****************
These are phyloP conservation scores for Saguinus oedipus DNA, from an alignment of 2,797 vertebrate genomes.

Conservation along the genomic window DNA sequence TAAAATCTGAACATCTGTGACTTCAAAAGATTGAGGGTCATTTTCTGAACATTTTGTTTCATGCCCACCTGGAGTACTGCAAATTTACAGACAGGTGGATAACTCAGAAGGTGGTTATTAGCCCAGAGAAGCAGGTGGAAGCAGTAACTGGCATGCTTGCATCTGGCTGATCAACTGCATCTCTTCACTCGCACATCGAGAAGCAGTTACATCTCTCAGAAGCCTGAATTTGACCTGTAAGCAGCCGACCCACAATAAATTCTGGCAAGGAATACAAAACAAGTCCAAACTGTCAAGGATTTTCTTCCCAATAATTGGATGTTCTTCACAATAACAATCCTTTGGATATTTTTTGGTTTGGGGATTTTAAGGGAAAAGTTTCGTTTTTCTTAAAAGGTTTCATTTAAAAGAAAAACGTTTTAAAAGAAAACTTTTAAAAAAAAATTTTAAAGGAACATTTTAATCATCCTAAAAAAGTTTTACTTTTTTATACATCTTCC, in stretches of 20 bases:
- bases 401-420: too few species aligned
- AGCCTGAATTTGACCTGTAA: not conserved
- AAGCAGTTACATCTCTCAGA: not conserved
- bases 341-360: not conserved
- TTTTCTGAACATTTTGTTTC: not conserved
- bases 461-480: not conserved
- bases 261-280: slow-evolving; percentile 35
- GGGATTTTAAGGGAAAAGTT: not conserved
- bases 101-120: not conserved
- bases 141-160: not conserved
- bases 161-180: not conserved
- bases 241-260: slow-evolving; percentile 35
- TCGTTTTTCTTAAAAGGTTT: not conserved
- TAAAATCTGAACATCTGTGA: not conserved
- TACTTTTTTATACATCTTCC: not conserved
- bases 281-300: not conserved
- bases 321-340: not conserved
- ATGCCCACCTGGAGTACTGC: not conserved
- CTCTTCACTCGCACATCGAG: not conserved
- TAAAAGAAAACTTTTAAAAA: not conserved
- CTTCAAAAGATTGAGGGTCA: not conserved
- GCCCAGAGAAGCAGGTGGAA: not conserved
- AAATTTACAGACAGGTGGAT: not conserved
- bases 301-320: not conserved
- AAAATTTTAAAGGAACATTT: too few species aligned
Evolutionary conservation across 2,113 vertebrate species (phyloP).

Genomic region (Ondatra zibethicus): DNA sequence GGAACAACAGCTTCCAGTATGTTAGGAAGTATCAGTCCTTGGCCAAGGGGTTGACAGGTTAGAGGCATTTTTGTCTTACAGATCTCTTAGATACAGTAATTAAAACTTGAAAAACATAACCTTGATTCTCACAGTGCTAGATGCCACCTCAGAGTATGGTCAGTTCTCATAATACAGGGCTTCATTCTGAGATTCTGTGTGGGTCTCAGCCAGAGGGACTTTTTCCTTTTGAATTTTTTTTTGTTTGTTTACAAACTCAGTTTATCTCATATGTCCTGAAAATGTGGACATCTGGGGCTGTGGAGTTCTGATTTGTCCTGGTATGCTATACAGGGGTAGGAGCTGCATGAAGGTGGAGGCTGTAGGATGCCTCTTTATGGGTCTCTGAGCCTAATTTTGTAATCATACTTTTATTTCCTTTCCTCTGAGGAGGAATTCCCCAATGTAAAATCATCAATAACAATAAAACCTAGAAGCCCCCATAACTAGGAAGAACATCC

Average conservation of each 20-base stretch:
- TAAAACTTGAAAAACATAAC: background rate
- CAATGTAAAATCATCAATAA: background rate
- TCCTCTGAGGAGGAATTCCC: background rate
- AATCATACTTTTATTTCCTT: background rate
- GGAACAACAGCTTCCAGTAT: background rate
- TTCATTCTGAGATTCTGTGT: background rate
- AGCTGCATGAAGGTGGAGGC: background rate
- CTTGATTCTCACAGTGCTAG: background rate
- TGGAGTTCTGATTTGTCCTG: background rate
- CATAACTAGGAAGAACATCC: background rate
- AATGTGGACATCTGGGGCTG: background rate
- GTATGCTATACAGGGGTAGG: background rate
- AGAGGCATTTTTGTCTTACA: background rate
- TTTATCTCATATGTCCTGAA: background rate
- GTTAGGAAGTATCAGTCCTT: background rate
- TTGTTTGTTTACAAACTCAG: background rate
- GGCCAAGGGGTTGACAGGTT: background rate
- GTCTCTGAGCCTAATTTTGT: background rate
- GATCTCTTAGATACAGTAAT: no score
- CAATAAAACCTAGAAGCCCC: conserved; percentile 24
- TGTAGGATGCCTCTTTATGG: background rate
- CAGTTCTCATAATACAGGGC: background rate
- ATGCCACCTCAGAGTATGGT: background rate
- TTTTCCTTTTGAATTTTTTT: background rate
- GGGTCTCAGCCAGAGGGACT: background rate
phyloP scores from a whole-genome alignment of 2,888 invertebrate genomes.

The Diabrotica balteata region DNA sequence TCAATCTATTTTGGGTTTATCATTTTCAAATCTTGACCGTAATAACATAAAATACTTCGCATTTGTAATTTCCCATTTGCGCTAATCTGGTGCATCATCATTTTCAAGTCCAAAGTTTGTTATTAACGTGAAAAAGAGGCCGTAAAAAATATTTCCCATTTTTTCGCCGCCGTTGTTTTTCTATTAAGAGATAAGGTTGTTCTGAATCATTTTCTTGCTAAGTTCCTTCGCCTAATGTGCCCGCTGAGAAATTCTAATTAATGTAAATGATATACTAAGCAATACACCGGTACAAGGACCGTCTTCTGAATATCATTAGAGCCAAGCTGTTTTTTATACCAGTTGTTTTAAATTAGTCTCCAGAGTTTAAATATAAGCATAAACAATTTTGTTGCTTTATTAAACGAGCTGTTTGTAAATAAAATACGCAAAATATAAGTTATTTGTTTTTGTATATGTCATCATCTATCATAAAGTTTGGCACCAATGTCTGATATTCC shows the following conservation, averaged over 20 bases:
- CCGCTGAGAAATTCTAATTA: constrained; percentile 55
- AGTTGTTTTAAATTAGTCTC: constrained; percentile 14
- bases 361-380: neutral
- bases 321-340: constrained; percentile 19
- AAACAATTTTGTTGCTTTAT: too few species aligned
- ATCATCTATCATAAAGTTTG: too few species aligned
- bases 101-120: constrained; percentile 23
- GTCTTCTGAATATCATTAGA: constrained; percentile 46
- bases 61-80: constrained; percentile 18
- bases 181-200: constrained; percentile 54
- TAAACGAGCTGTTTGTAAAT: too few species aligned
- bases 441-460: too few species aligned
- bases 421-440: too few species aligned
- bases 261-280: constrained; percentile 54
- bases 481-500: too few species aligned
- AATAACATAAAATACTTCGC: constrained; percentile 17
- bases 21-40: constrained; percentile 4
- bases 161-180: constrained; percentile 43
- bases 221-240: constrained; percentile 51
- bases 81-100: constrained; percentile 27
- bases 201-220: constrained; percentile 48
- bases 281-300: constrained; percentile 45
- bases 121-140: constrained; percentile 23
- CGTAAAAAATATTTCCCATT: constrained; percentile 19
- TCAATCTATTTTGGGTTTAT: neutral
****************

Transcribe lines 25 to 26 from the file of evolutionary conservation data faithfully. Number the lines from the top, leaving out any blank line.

- AAATTTACAGACAGGTGGAT: not conserved
- bases 301-320: not conserved